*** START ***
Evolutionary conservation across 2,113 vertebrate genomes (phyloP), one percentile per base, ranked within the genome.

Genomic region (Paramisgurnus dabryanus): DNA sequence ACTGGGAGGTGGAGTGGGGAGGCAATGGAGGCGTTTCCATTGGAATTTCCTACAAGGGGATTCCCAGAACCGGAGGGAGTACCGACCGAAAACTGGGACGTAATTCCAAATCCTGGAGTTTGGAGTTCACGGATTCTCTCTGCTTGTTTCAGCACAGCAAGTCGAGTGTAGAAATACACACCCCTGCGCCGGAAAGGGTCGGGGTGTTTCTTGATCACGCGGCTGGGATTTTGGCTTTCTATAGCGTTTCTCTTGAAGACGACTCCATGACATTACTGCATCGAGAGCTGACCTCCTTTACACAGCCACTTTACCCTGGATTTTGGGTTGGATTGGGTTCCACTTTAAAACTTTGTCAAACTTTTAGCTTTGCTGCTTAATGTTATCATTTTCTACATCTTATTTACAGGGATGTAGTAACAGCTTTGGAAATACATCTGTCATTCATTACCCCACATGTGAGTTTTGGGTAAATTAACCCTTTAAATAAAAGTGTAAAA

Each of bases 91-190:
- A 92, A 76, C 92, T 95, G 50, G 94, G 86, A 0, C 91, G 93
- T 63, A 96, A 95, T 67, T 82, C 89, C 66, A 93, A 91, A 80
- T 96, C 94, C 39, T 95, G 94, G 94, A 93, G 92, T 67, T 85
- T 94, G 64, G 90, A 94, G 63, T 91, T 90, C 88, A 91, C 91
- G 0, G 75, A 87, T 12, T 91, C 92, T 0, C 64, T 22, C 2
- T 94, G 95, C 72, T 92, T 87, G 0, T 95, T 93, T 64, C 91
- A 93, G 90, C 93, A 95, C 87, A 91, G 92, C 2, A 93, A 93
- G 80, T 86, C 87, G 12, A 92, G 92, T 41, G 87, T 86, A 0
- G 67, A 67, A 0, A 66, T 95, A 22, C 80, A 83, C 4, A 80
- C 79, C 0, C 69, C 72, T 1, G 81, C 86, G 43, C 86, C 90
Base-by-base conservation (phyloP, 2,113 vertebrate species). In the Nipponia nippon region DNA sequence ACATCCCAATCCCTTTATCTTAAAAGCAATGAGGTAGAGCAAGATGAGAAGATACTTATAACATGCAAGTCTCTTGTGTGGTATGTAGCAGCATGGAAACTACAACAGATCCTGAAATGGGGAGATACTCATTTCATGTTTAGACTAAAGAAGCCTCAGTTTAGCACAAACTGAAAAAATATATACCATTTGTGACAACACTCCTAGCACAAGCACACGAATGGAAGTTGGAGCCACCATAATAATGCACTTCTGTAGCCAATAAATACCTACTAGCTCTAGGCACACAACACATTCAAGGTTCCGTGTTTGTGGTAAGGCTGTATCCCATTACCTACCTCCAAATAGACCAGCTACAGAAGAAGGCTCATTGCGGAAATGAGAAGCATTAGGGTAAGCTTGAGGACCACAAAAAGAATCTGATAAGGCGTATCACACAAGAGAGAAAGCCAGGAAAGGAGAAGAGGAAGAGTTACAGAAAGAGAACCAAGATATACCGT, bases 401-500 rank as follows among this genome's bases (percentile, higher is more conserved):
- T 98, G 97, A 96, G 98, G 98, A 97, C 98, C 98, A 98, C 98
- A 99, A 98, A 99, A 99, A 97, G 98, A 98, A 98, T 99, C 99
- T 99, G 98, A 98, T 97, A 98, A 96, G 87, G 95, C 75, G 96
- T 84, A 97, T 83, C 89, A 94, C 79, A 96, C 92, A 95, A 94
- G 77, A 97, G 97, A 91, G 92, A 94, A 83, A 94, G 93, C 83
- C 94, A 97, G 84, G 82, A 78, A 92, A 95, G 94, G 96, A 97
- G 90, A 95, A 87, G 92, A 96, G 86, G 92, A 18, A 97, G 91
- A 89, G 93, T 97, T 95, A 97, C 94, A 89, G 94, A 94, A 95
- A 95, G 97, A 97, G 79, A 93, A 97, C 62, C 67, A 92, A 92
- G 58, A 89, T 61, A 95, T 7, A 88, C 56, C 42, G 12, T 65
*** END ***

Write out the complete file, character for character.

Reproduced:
Evolutionary conservation across 2,113 vertebrate genomes (phyloP), one percentile per base, ranked within the genome.

Genomic region (Paramisgurnus dabryanus): DNA sequence ACTGGGAGGTGGAGTGGGGAGGCAATGGAGGCGTTTCCATTGGAATTTCCTACAAGGGGATTCCCAGAACCGGAGGGAGTACCGACCGAAAACTGGGACGTAATTCCAAATCCTGGAGTTTGGAGTTCACGGATTCTCTCTGCTTGTTTCAGCACAGCAAGTCGAGTGTAGAAATACACACCCCTGCGCCGGAAAGGGTCGGGGTGTTTCTTGATCACGCGGCTGGGATTTTGGCTTTCTATAGCGTTTCTCTTGAAGACGACTCCATGACATTACTGCATCGAGAGCTGACCTCCTTTACACAGCCACTTTACCCTGGATTTTGGGTTGGATTGGGTTCCACTTTAAAACTTTGTCAAACTTTTAGCTTTGCTGCTTAATGTTATCATTTTCTACATCTTATTTACAGGGATGTAGTAACAGCTTTGGAAATACATCTGTCATTCATTACCCCACATGTGAGTTTTGGGTAAATTAACCCTTTAAATAAAAGTGTAAAA

Each of bases 91-190:
- A 92, A 76, C 92, T 95, G 50, G 94, G 86, A 0, C 91, G 93
- T 63, A 96, A 95, T 67, T 82, C 89, C 66, A 93, A 91, A 80
- T 96, C 94, C 39, T 95, G 94, G 94, A 93, G 92, T 67, T 85
- T 94, G 64, G 90, A 94, G 63, T 91, T 90, C 88, A 91, C 91
- G 0, G 75, A 87, T 12, T 91, C 92, T 0, C 64, T 22, C 2
- T 94, G 95, C 72, T 92, T 87, G 0, T 95, T 93, T 64, C 91
- A 93, G 90, C 93, A 95, C 87, A 91, G 92, C 2, A 93, A 93
- G 80, T 86, C 87, G 12, A 92, G 92, T 41, G 87, T 86, A 0
- G 67, A 67, A 0, A 66, T 95, A 22, C 80, A 83, C 4, A 80
- C 79, C 0, C 69, C 72, T 1, G 81, C 86, G 43, C 86, C 90
Base-by-base conservation (phyloP, 2,113 vertebrate species). In the Nipponia nippon region DNA sequence ACATCCCAATCCCTTTATCTTAAAAGCAATGAGGTAGAGCAAGATGAGAAGATACTTATAACATGCAAGTCTCTTGTGTGGTATGTAGCAGCATGGAAACTACAACAGATCCTGAAATGGGGAGATACTCATTTCATGTTTAGACTAAAGAAGCCTCAGTTTAGCACAAACTGAAAAAATATATACCATTTGTGACAACACTCCTAGCACAAGCACACGAATGGAAGTTGGAGCCACCATAATAATGCACTTCTGTAGCCAATAAATACCTACTAGCTCTAGGCACACAACACATTCAAGGTTCCGTGTTTGTGGTAAGGCTGTATCCCATTACCTACCTCCAAATAGACCAGCTACAGAAGAAGGCTCATTGCGGAAATGAGAAGCATTAGGGTAAGCTTGAGGACCACAAAAAGAATCTGATAAGGCGTATCACACAAGAGAGAAAGCCAGGAAAGGAGAAGAGGAAGAGTTACAGAAAGAGAACCAAGATATACCGT, bases 401-500 rank as follows among this genome's bases (percentile, higher is more conserved):
- T 98, G 97, A 96, G 98, G 98, A 97, C 98, C 98, A 98, C 98
- A 99, A 98, A 99, A 99, A 97, G 98, A 98, A 98, T 99, C 99
- T 99, G 98, A 98, T 97, A 98, A 96, G 87, G 95, C 75, G 96
- T 84, A 97, T 83, C 89, A 94, C 79, A 96, C 92, A 95, A 94
- G 77, A 97, G 97, A 91, G 92, A 94, A 83, A 94, G 93, C 83
- C 94, A 97, G 84, G 82, A 78, A 92, A 95, G 94, G 96, A 97
- G 90, A 95, A 87, G 92, A 96, G 86, G 92, A 18, A 97, G 91
- A 89, G 93, T 97, T 95, A 97, C 94, A 89, G 94, A 94, A 95
- A 95, G 97, A 97, G 79, A 93, A 97, C 62, C 67, A 92, A 92
- G 58, A 89, T 61, A 95, T 7, A 88, C 56, C 42, G 12, T 65